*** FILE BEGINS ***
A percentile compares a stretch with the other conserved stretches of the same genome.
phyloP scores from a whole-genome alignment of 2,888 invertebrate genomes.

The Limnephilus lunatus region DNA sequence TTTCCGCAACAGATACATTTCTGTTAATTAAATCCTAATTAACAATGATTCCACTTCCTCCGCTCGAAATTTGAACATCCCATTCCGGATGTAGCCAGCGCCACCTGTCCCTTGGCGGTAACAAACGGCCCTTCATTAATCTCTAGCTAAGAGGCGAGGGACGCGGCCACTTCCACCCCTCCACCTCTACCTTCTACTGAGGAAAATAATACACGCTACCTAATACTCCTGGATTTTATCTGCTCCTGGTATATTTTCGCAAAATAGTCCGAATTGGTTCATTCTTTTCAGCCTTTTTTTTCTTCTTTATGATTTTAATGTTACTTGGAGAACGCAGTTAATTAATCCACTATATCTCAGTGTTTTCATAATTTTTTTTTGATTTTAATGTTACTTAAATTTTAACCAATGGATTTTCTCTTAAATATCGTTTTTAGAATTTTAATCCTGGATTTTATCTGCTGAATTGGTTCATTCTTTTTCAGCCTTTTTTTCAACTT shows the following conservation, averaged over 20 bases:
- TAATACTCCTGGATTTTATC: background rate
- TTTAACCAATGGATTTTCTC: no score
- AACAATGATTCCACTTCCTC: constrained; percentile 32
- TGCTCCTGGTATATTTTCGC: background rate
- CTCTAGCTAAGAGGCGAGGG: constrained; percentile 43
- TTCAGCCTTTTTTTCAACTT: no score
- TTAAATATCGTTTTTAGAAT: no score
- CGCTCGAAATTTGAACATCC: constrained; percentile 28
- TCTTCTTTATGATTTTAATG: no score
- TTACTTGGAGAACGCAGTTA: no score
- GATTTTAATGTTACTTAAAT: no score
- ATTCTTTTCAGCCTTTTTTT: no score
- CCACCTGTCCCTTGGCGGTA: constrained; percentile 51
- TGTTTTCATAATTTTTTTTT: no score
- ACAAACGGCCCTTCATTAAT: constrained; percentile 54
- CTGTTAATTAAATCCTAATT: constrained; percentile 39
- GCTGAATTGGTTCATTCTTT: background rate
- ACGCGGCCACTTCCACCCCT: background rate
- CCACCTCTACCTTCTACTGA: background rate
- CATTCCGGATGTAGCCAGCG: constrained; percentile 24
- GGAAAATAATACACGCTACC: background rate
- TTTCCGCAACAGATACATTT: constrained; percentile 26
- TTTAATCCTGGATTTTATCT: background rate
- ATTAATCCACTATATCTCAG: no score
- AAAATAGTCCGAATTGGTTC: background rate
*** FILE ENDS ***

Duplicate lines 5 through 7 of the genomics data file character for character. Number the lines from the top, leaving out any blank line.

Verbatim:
- TTTAACCAATGGATTTTCTC: no score
- AACAATGATTCCACTTCCTC: constrained; percentile 32
- TGCTCCTGGTATATTTTCGC: background rate